I was still weakly remonstrating when Lavon chimed in, “Well, if Eshkol won’t take it, then, um, I suppose . . .” Lavon was forty-two. As a young man in Polish Galicia, he had founded the pioneering Zionist youth movement Gordonia. He had served as co-secretary- general of Mapai and was widely seen as one of the party’s brightest hopes. Eshkol turned on him with all his bass-voiced vehemence. What kind of Gordonian values were these? What kind of socialist was he if he blithely proposed to rob me of what was mine by right? And on and on. I listened, silent and aghast, to these luminaries of our movement berating each other in the name of our most hallowed principles.
Although still formally a kibbutznik like Eshkol, Lavon was a bit of a dandy. He always left the cabin elegantly and fashionably turned out. I grew ever more aghast as the voyage wore on. I owned two pairs of trousers: khaki work trousers for weekdays and flannels for Shabbat. Interestingly enough, considering what was to happen among us all later, it was Lavon who got me the job as director-general of the ministry of defense in 1953. As a cabinet minister without portfolio in Ben-Gurion’s government, Lavon had occasion to fill in for Ben-Gurion at the defense ministry. (In addition to being prime minister, Ben-Gurion was also defense minister.) I was at the time acting director-general. Lavon said he wanted to give me the permanent appointment.
“I want to appoint Shimon,” he told Ben-Gurion.
“Appoint him what?”
“Appoint him director-general.”
“But he is director-general.”
“No, he’s only acting director-general.”
Ben-Gurion called me into his ofﬁce. “Why didn’t you tell me?” he asked.
The Basel Congress of 1946 was the scene of high drama, great rhetoric, and fateful decisions. But for me the most memorable moment was when Ben-Gurion’s wife, Paula, ﬂustered and fuming, strode into the basement of the convention hall where Mapai was holding its caucus. She marched over to Arieh Bahir of Kibbutz Aﬁkim, a loyal Ben-Gurionist, and said in Yiddish, “Arieh, er is meshugge gevoren!” (Arieh, he’s gone mad!)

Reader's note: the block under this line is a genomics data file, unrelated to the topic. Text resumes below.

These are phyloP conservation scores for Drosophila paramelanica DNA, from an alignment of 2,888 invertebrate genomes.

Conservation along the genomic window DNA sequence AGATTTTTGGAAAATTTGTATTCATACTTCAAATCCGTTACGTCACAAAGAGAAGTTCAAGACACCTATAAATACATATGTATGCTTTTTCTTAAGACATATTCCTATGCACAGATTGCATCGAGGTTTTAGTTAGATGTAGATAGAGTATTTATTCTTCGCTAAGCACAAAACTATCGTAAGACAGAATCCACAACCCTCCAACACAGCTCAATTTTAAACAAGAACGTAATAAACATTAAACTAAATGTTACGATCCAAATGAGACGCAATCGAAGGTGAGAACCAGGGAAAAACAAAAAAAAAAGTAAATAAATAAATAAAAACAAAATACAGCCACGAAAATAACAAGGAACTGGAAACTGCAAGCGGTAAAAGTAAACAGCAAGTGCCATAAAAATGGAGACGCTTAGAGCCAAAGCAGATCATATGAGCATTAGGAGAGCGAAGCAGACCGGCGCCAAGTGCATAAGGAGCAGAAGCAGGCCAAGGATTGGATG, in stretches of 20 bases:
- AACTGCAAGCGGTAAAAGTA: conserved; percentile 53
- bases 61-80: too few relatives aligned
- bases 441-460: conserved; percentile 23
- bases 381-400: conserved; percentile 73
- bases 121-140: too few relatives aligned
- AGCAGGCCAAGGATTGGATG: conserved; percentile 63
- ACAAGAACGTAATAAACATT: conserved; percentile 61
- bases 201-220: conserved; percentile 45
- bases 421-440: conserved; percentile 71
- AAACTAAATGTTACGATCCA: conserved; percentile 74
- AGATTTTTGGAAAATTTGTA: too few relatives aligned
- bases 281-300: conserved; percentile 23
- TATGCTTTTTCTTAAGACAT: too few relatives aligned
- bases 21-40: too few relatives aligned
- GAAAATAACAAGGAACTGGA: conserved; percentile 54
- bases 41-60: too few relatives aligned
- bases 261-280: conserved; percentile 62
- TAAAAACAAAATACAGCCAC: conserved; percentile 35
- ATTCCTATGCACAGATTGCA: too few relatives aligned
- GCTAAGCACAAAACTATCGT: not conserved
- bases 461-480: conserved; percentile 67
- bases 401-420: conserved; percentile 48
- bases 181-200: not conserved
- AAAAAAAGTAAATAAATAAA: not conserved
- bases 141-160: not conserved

“Where is he?” Arieh asked.
“In the hotel,” Paula said.
Bahir turned to me. “Come on, let’s go,” he said.
We made our way over to the Drei Könige Hotel, which was where Herzl stayed during the First Zionist Congress in 1897 and where that famous picture of him looking pensively out over the Rhine was taken. We climbed the stairs to Ben-Gurion’s room and knocked on the door. No answer. Bahir turned the knob and walked in. I followed gingerly behind.
“Shalom, Ben-Gurion!” Arieh said.
Ben-Gurion didn’t bother to turn round. He was packing his suitcase, determined to turn his back on Basel. Eventually he asked, “Are you coming with me?”
“Yes,” replied Bahir without hesitation. “But where are you going?”
“I am going to create a new Zionist movement,” Ben-Gurion said. “Nothing will come of this congress. The leaders are paralyzed by fear and inertia.”
I had incredible chutzpah. Ben-Gurion hardly knew me, but I said, “Yes, we’ll go with you. But I’ve got a request: Speak to the delegation this evening.” He agreed, and we went back with him to that tension-ﬁlled basement.
That congress in Basel was in many ways the deﬁning moment for Zionism and for Ben-Gurion. Our picture of the Shoah, as the Holocaust was called in Hebrew, was complete by then, in all its ghastly details. During World War II the information available had always been only partial and sporadic. We did not have a full picture, in real time, of the magnitude of the disaster that had befallen the Jewish people.
Soon after the war ended, Ben-Gurion had gone to visit the camps—both the Nazi death camps and the displaced-persons camps, where the survivors were being held by the Allied armies. As chairman of the executive of the Jewish Agency for Palestine, he was escorted personally by General Dwight Eisenhower, the supreme allied commander. Eisenhower made a very deep impression on him. All his life, and whatever the tensions that arose between them, Ben-Gurion never stopped praising him. He would on many occasions recall (as Barack Obama did in his speech at Buchenwald in 2009) how Eisenhower had forced the local Germans to visit the liberated camps and see for themselves the piles of corpses and the skeletal survivors. In his speech Obama quoted Eisenhower as saying at the time that he was concerned that humanity would forget what had been done in these places, and he was determined to never let that happen. Ben-Gurion was hugely impressed and moved by this act of Eisenhower’s, both for its humanitarian quality and for its historic significance.